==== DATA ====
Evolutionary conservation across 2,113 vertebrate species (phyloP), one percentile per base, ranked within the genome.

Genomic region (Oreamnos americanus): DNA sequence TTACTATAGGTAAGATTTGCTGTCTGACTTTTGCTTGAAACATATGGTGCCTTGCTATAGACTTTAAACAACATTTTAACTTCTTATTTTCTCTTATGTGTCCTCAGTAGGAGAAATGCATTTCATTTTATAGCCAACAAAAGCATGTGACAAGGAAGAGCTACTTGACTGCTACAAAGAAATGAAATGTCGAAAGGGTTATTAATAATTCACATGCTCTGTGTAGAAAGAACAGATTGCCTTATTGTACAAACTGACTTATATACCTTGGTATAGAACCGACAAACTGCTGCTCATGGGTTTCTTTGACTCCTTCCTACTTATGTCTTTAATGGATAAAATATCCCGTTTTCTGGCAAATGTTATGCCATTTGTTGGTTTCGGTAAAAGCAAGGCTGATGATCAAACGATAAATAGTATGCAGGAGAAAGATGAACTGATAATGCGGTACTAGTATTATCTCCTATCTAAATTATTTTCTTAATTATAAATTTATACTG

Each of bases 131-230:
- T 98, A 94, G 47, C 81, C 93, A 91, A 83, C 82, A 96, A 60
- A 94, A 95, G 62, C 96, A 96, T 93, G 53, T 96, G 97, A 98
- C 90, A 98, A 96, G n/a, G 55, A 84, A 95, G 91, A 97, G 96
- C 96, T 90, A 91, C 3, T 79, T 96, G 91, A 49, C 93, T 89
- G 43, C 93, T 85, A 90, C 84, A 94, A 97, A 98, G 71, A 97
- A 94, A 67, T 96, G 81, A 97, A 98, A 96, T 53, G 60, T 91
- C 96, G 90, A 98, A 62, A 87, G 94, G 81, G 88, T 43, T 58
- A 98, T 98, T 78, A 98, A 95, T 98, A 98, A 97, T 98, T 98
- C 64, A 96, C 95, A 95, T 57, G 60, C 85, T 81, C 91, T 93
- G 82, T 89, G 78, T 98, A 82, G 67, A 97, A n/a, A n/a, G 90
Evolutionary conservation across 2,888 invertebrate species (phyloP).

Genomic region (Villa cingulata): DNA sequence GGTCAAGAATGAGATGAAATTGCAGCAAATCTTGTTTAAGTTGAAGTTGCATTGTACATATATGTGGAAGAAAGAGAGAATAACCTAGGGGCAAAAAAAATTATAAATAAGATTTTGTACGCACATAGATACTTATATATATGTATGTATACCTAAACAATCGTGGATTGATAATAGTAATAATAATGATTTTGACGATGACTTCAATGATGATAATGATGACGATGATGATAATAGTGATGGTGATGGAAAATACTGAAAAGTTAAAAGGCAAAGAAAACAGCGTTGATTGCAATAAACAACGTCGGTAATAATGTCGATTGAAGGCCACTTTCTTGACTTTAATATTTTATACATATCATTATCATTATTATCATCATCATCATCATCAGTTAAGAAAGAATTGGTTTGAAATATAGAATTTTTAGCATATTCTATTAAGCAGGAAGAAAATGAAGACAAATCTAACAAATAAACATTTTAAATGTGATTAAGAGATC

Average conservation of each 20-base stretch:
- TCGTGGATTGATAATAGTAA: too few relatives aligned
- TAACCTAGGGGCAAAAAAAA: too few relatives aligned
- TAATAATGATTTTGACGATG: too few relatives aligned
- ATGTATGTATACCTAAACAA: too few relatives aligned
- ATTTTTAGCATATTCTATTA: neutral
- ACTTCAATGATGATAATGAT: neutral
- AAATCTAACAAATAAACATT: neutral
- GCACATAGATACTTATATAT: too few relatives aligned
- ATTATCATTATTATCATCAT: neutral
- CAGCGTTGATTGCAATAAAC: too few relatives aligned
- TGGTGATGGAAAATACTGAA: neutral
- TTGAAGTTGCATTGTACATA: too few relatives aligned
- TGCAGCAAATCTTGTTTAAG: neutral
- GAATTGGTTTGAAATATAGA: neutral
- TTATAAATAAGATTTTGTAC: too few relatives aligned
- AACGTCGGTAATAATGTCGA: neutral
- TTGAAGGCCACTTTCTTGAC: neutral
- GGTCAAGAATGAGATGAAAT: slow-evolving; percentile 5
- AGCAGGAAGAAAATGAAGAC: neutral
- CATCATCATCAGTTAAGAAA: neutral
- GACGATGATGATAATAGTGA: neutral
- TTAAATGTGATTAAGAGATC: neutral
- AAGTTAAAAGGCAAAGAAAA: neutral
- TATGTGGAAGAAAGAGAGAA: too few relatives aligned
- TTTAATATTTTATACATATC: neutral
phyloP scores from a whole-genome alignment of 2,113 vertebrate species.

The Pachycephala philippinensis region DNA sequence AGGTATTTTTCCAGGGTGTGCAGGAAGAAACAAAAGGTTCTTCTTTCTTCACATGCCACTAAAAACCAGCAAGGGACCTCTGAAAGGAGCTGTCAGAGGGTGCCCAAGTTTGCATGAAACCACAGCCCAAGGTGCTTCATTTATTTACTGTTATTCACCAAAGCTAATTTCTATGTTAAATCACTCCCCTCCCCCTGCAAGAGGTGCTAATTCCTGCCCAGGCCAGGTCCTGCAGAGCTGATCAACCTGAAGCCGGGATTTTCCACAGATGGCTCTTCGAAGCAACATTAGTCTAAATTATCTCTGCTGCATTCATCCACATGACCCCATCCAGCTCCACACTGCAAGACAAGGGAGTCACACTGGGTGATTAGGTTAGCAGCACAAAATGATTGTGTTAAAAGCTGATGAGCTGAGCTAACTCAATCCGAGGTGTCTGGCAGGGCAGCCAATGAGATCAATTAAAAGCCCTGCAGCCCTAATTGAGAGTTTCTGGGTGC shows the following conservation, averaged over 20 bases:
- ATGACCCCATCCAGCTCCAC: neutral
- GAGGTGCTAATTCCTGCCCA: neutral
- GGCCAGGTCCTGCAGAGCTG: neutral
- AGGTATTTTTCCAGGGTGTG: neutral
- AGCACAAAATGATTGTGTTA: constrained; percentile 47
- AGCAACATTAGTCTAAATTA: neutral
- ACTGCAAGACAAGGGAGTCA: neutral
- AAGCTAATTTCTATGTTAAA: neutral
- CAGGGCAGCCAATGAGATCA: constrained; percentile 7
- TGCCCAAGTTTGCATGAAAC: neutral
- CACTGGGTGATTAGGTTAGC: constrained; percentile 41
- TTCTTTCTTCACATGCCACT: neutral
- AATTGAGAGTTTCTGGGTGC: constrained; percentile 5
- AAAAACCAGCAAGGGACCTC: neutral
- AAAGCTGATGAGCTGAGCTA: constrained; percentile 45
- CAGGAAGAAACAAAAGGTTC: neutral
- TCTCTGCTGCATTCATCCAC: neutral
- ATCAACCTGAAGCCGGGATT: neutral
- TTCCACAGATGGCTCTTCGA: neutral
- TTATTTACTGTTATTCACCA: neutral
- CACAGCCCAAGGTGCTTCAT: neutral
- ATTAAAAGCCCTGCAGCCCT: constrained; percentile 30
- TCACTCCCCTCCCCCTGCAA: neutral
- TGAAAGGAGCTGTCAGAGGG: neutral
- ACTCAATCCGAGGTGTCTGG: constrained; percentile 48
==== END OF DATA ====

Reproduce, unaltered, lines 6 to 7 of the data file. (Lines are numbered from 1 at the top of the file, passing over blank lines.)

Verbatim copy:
- C 90, A 98, A 96, G n/a, G 55, A 84, A 95, G 91, A 97, G 96
- C 96, T 90, A 91, C 3, T 79, T 96, G 91, A 49, C 93, T 89